Question: Japanese game company Nintendo unwisely tried to become what other type of business: a taxi service, a chain of by-the-hour “love” hotels, or a maker of vacuums?
Answer: All of the above … and more
Best known today for its electronic game consoles, Japan’s Nintendo company actually got its start long before the age of technology, with a simpler gaming model: playing cards. Card playing was imported to Japan from Europe in the 16th century and soon became a craze; unfortunately, so did gambling. When the Japanese government banned western card games in the 17th century, people started making their own Japanese card games with traditional symbols. One game that evolved was hanafuda, with cards featuring floral patterns instead of numbers.
In 1889, Nintendo was founded as a hanafuda card manufacturer, with factories of artists hand-painting cards on mulberry tree bark. The color and variety of cards caught the attention of the Yakuza mob, whose members began featuring the cards in their gambling parlors. The game spread widely after that and suddenly Nintendo was a thriving business.
For over 75 years, Nintendo grew and grew, but the grandson of its founder was convinced that games would eventually not keep the company afloat. In a five-year span during the 1960s, Nintendo tried a wildly disparate slate of new ventures. It operated a fleet of taxis … opened “love hotels” meant for trysts … sold Nintendo-brand vacuums … packaged instant rice … and became a toy maker. The reason most people don’t know this? The businesses all failed. And these flops nearly killed the company: In five years, stocks dropped 92% in value.
Cleaning house and going back to games—with a twist—saved the day. In the early 1970s, Nintendo was one of the first companies to embrace electronics and computers for gaming purposes. Before most households even typically had computer consoles, Nintendo was making games for home and arcade play alike. Donkey Kong and Mario Bros made Nintendo a global phenomenon, and the company has led the world of electronic gaming ever since. Last year, Nintendo’s Legend of Zelda: Breath of the Wind won the top prize at the international Game of the Year Awards.
But the company hasn’t forgotten its roots: you can now play hanafuda with virtual cards on the Nintendo DS console.
It Came from Japan: More Japanese Creations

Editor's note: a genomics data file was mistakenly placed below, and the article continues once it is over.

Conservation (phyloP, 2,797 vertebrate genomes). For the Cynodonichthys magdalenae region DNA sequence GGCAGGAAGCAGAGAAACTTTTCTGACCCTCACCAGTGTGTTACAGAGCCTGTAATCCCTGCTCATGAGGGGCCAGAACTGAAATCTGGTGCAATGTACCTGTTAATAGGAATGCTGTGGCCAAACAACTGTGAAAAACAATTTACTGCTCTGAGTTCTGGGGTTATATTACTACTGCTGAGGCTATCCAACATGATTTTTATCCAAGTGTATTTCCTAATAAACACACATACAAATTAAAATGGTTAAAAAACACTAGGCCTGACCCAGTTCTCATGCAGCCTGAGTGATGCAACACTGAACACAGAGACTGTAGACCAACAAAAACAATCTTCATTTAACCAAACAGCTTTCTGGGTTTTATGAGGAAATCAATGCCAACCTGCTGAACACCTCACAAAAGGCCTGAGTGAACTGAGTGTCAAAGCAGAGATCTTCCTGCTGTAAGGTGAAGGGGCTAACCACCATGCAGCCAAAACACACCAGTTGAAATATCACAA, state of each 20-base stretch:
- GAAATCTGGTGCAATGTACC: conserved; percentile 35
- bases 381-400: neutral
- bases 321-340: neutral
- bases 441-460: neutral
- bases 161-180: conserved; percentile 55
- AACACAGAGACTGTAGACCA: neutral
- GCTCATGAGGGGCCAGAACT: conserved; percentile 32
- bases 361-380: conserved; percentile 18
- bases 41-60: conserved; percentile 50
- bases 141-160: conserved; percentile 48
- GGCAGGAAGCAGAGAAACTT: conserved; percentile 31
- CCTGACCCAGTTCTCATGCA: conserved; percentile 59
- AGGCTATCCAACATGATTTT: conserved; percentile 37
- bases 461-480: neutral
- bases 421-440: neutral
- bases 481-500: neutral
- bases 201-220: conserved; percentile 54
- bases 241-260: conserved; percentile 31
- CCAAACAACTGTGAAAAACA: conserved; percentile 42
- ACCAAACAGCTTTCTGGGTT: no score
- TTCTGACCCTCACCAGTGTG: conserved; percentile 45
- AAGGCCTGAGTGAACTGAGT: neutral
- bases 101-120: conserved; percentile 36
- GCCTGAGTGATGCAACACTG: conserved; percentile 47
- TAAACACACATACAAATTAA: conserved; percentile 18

- The answering machine: Japanese businessman Hashimoto Kazuo rigged up his phone with a tape recorder and long-lasting batteries to deal with the endless late-night calls he was receiving from creditors with the wrong number.
- Bathroom gender symbols: When Tokyo was hosting the 1964 Olympics, it was worried that most countries attending did not share its alphabet, so it marked restrooms with the gender symbols that have become adopted globally.
- Flip flops: Worn by samurai, nobles, and peasants alike, zoori footwear was practical, comfortable, and common in Japan for centuries. It first migrated off island to New Zealand in the 30s, where zoori caught on as “jandals” (Japanese sandals), and then to the U.S., largely thanks to World War II.
- Rock-paper-scissors: The Japanese have been playing a version of this game, which they invented and call jankenpon, for as long as 1,500 years, and it is often still used even in disputes among adult men.
- Fortune cookies: The written fortune slips themselves originated in Kyoto temples, and were first tucked inside cookies at Japanese-owned restaurants in California in the 1900s. During the World War II internment era, the cookies were co-opted by Chinese restaurateurs who then spread the practice widely.
- Leaf blowers: As early as the 1800s, Japanese gardeners were using hand-pumped bellows to clear lawns in the autumn. In the 1970s, an engineer took technology meant to spread insecticide and instead made the first motorized version of a leaf blower.
- Camera phones: In 1999, the Japanese company Kyocera built a front-facing camera into their phone as a novelty and offered a model that could hold (a now paltry) 20 pictures. It revolutionized the industry and the company followed up with a model that had video for making video calls—setting the stage for the smart phone era we live in now.
When you explore Japan’s Cultural Treasures with O.A.T., you’ll find that Japanese ingenuity is timeless.